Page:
Better rules for impact assessments come into effect this month

News release

August 8, 2019 – Ottawa, Ontario - Canadian Environmental Assessment Agency

A strong economy depends on a healthy environment. The Government of Canada is delivering on its promise to put in place better rules for major projects, to protect the environment and communities, advance reconciliation with Indigenous peoples, and ensure good projects can go forward, creating good jobs and economic opportunities for middle-class Canadians.

Today, the Government of Canada announced that the new Impact Assessment Act, the Canadian Energy Regulator Act, the Canadian Navigable Waters Act, and associated regulations will come into force on August 28, 2019. Clear rules for transitioning to the new system are outlined in the legislation.

With hundreds of major resource projects – worth over $635 billion – planned or under construction across Canada over the next 10 years, the better rules outlined in these Acts and regulations are essential to protecting our environment and communities while making sure good projects can get built to create jobs for the middle class.

Better rules will give companies and investors the certainty and clarity they need, and ensure good projects can move forward in a timely way. To support Canada’s competitiveness and attract investment, the new impact assessment system provides clear expectations and shorter legislated timelines, and aims to avoid duplication with other jurisdictions wherever possible with “one project, one review”.

These new rules aim to rebuild public confidence by making federal decisions about projects like mines, pipelines and hydro dams more transparent and ensuring decisions are guided by science, Indigenous knowledge and other evidence. The new approach reflects substantive input from Indigenous peoples, provinces and territories, companies, environmental groups, and the public over the course of three years of engagement.

Quick facts

  • Going forward, federal impact assessments will look at both positive and negative environmental, economic, social, and health impacts of potential projects.

  • The new Impact Assessment Agency of Canada will lead all project reviews under the IAA, and will work in cooperation with other regulatory bodies such as the new Canada Energy Regulator and the Canadian Nuclear Safety Commission to conduct integrated reviews of designated projects.

  • The National Energy Board (NEB) will be replaced with the Canada Energy Regulator (CER), a modern energy regulator based in Calgary that will help oversee a strong, safe and sustainable Canadian energy sector as we transition to a low-carbon economy.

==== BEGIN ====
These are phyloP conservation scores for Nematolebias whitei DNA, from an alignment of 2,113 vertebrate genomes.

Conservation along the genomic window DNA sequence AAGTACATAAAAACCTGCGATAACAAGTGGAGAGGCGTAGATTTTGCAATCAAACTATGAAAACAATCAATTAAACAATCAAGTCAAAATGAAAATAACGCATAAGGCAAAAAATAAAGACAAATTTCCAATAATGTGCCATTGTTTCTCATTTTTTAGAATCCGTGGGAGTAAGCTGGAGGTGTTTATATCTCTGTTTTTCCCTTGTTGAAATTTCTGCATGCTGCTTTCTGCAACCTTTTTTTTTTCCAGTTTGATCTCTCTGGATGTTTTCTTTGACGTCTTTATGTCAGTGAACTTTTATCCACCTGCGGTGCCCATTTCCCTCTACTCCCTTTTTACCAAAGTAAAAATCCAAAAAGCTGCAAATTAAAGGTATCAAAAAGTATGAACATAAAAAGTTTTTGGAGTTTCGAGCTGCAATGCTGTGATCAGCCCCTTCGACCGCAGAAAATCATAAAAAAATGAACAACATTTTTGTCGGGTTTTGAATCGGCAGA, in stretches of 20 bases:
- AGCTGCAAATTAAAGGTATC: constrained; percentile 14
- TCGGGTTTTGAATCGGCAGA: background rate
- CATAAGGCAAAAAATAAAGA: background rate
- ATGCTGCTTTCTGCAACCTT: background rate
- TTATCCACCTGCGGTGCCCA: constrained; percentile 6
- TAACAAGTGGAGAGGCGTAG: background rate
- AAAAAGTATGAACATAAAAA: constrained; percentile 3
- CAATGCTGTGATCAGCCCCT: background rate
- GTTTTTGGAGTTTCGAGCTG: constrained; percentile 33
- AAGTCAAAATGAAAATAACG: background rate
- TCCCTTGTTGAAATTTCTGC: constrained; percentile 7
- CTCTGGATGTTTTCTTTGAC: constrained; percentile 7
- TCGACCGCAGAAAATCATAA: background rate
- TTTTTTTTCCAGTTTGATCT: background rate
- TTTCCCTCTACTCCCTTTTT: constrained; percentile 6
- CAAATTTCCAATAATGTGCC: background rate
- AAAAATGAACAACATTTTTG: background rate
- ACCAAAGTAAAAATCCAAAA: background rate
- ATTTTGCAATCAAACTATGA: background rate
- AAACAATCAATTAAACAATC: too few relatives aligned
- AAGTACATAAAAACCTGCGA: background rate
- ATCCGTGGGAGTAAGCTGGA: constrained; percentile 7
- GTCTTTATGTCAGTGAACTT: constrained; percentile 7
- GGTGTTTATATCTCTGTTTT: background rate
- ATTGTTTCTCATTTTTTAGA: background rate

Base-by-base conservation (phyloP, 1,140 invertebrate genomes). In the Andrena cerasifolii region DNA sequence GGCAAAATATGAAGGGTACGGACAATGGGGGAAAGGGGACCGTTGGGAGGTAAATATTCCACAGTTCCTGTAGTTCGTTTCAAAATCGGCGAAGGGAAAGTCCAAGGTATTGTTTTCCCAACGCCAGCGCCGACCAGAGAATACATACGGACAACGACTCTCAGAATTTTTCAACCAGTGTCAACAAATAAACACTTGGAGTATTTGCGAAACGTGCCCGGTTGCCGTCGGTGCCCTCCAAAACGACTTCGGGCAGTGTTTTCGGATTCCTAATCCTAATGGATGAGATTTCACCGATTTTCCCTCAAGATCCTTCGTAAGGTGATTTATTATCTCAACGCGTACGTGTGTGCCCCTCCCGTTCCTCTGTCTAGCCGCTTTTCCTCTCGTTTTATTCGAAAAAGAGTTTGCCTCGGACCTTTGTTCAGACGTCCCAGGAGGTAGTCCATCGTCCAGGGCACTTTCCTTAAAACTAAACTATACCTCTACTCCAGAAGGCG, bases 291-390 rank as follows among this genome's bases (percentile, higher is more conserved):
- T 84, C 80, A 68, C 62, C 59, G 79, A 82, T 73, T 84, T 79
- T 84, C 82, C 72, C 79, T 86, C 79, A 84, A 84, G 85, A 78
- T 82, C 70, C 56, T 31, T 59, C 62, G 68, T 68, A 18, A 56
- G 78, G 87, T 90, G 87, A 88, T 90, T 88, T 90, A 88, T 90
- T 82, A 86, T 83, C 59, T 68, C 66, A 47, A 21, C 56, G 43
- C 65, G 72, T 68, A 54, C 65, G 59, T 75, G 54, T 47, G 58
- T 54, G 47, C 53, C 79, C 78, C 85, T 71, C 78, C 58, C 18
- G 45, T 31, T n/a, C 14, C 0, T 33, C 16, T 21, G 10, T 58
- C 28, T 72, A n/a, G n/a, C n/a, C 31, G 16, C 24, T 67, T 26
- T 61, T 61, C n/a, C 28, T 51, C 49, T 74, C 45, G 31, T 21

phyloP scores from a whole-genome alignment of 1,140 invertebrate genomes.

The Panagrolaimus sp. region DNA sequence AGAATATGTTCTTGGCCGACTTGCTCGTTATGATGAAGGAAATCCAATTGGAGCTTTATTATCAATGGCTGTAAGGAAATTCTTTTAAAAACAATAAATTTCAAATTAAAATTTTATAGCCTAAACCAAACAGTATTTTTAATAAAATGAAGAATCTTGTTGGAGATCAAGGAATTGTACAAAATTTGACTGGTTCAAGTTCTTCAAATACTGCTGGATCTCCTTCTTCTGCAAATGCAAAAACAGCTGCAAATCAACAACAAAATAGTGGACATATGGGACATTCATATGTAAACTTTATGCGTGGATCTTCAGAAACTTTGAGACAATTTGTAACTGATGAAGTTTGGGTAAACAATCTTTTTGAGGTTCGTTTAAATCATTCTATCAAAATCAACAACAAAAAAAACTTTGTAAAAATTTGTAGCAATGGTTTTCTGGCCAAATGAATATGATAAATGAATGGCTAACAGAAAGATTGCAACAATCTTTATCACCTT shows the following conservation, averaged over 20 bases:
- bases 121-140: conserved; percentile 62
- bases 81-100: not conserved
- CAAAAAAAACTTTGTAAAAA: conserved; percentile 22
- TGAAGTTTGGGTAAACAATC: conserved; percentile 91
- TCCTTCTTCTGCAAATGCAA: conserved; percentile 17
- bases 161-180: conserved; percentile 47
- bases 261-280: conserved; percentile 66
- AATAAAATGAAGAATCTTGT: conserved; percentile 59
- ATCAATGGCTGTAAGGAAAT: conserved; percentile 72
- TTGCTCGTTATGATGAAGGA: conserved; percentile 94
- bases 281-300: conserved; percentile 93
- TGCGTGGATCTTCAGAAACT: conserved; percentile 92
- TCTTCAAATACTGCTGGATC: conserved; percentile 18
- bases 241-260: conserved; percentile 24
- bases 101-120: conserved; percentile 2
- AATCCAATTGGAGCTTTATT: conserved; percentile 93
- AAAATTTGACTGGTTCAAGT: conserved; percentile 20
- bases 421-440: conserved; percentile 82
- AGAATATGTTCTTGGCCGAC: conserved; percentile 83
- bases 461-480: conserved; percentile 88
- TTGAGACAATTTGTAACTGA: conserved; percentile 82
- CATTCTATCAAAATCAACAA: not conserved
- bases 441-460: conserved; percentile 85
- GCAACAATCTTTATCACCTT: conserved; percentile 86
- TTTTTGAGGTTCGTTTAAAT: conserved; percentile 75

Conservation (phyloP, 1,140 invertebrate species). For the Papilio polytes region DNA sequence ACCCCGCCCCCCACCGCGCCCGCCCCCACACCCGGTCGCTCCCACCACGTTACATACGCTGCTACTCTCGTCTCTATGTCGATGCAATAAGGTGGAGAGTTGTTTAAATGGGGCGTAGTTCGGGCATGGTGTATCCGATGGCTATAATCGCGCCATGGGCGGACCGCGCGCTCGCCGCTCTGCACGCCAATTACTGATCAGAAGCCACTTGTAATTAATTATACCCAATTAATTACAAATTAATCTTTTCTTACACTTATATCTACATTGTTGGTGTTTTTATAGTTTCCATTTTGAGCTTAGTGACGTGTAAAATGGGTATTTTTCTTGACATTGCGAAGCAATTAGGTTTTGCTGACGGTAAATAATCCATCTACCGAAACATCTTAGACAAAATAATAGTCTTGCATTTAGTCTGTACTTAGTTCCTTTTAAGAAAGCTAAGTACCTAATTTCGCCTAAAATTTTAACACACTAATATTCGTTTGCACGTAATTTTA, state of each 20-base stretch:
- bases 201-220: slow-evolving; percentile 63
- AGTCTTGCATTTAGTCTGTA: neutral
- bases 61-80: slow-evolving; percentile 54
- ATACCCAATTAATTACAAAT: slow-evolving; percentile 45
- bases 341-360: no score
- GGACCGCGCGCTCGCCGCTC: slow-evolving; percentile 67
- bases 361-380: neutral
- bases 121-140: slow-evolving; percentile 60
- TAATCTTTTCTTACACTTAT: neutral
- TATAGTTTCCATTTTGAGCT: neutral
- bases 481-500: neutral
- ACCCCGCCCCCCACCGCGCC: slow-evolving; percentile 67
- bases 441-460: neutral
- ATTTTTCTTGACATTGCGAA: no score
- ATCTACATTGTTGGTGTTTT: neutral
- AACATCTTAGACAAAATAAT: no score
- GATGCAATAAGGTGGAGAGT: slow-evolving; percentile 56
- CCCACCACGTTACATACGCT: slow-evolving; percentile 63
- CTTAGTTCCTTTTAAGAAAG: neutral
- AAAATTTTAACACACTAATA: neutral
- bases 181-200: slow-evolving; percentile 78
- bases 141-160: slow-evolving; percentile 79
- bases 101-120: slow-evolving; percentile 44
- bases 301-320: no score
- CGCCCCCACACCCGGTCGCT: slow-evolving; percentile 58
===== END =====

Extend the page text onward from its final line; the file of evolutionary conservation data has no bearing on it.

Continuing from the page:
• Regulations that support the Impact Assessment Act Physical Activities Regulations, also known as the Project List, and Information and Management of Time Limits Regulations – will be published in the Canada Gazette, Part II on August 21, 2019, and come into force on August 28, 2019. The Physical Activities Regulations establish clear criteria for when a project is subject to a federal impact assessment.

  • Regulations that support the Canadian Energy Regulator Act – Transitional Regulations for the purpose of National Energy Board Cost Recovery Regulations – will be published in the Canada Gazette, Part II on August 21, 2019, and come into force on August 28, 2019.

  • Provisions related to the implementation of the Impact Assessment Act in the Atlantic offshore are subject to a separate coming-into-force date, respecting the joint federal-provincial management under the Canada-Newfoundland Atlantic Accord Implementation Act and the Canada-Nova Scotia Offshore Petroleum Resources Accord Implementation Act.

  • Strategic assessments provide transparent, consistent guidance on how existing environmental frameworks are considered in the impact assessment process. Canadians are invited to share their input on the draft strategic assessment of climate change until August 30, 2019, by visiting or

  • The new Canadian Navigable Waters Act has been expanded to better protect the right to travel on all navigable waters in Canada, covering countless rivers, lakes and other waterways. This includes extra protections for those waterways most important to Canadians and Indigenous peoples.

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